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Study finds low vitamin D levels and elevated aldosterone levels in benign prostatic hyperplasia patients

Posted on: July 10, 2014   by  Will Hunter


New research shows that in patients with benign prostatic hyperplasia, elevated aldosterone levels may relate to lower vitamin D levels.

Benign prostatic hyperplasia (BPH) is a non-malignant enlargement of the prostate gland that may block the flow of urine through the urethra. The precise cause of BPH is not yet fully known. About 90% of men aged 80 years and older have BPH.

Aldosterone is a steroid hormone secreted by the adrenal gland that acts on the kidneys to increase the reabsorption of ions and water. This increases blood volume, which leads to an increase in blood pressure. It is part of the renin-angiotensin system (RAS), which is a hormone system that regulates blood pressure and fluid balance. Overproduction of aldosterone is thought to be involved in the pathogenesis of BPH.

Vitamin D has recently been identified as a regulator of the RAS. Since the prostate gland is part of the RAS, and dysfunction of the RAS is implicated in the disease process of BPH, researchers hypothesize that low vitamin D levels may contribute to risk of BPH and elevated aldosterone levels through its role in RAS regulation.

Previous epidemiological studies show an association between BPH and vitamin D deficiency. However, epidemiological studies are greatly affected by confounding variables that limit the impact of their results.

This led researchers out of Turkey to conduct a case-control study to reduce the number of confounders and lend more evidence to the case for a causal role of vitamin D in BPH.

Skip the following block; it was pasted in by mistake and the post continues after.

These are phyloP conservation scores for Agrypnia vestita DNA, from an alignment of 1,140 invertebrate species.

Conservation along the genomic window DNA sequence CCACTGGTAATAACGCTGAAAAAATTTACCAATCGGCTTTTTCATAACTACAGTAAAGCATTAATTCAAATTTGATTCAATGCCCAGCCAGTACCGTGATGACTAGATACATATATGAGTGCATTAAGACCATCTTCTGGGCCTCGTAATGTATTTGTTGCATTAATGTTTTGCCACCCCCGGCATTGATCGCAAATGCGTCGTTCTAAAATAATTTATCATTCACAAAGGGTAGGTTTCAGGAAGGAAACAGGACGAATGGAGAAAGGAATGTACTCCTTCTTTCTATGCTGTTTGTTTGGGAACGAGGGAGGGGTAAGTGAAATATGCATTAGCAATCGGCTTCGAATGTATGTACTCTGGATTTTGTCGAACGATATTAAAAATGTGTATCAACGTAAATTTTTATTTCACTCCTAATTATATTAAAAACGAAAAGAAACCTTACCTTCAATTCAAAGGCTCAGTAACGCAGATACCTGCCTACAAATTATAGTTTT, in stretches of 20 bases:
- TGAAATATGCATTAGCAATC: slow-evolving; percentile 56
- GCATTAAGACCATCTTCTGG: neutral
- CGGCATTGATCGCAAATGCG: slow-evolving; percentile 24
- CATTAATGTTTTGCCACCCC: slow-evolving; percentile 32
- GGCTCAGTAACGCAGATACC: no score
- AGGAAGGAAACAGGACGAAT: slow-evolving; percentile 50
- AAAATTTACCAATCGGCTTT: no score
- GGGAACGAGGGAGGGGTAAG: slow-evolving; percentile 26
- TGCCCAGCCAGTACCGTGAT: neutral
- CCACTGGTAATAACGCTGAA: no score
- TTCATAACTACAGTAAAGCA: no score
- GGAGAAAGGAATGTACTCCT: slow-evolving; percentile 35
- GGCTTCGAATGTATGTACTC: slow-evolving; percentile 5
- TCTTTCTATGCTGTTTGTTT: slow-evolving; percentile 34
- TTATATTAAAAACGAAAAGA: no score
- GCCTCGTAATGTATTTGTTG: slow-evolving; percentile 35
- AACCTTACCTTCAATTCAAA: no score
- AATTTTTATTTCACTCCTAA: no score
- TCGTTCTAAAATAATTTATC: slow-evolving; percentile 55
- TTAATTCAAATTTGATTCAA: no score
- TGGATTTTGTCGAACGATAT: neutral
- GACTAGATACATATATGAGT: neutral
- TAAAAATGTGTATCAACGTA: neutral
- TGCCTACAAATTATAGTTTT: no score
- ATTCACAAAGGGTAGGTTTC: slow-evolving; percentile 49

They compared the vitamin D and aldosterone levels of 25 BPH patients with 30 volunteer healthy controls.

They then gave each participant a general questionnaire that included questions about age, socioeconomic status, origin of ancestors, physical activity status, smoking, alcohol consumption and detailed medical history. This was done to control for any extraneous variables that may have affected the results of the previous epidemiological studies.

After controlling for confounding variables, the researchers’ analyses revealed:

  • Aldosterone levels were significantly higher in BPH patients than in the control group.
  • Vitamin D levels were significantly lower in patients with BPH (13.2 ng/ml) compared to healthy controls (17.3 ng/ml).
  • Median vitamin D levels in both groups were lower than the limit used to designate vitamin D sufficiency (20 ng/ml).

These findings confirm results from epidemiological studies.

This study prevents a novel finding of high aldosterone levels in conjunction with low vitamin D levels in individuals with BPH. There is likely a link between vitamin D deficiency and overproduction of aldosterone. Vitamin D levels have been found to be inversely associated with levels of another hormone in the RAS called renin. An increase in renin concentrations ultimately leads to an increase in aldosterone levels.

This study is limited by its observational design which means that we can’t know for sure if vitamin D plays a role in regulating aldosterone levels.

Future research should include large cohort studies that follow participants for long periods of time to determine vitamin D’s role in chronically elevated aldosterone levels and the development of BPH. It will then be important to conduct randomized controlled trials to see if vitamin D has an effect on BPH and aldosterone levels.


Yalçınkaya, S. et al. Deficiency of Vitamin D and Elevated Aldosterone in Prostate Hyperplasia. Advances in Clinical and Experimental Medicine, 2014.

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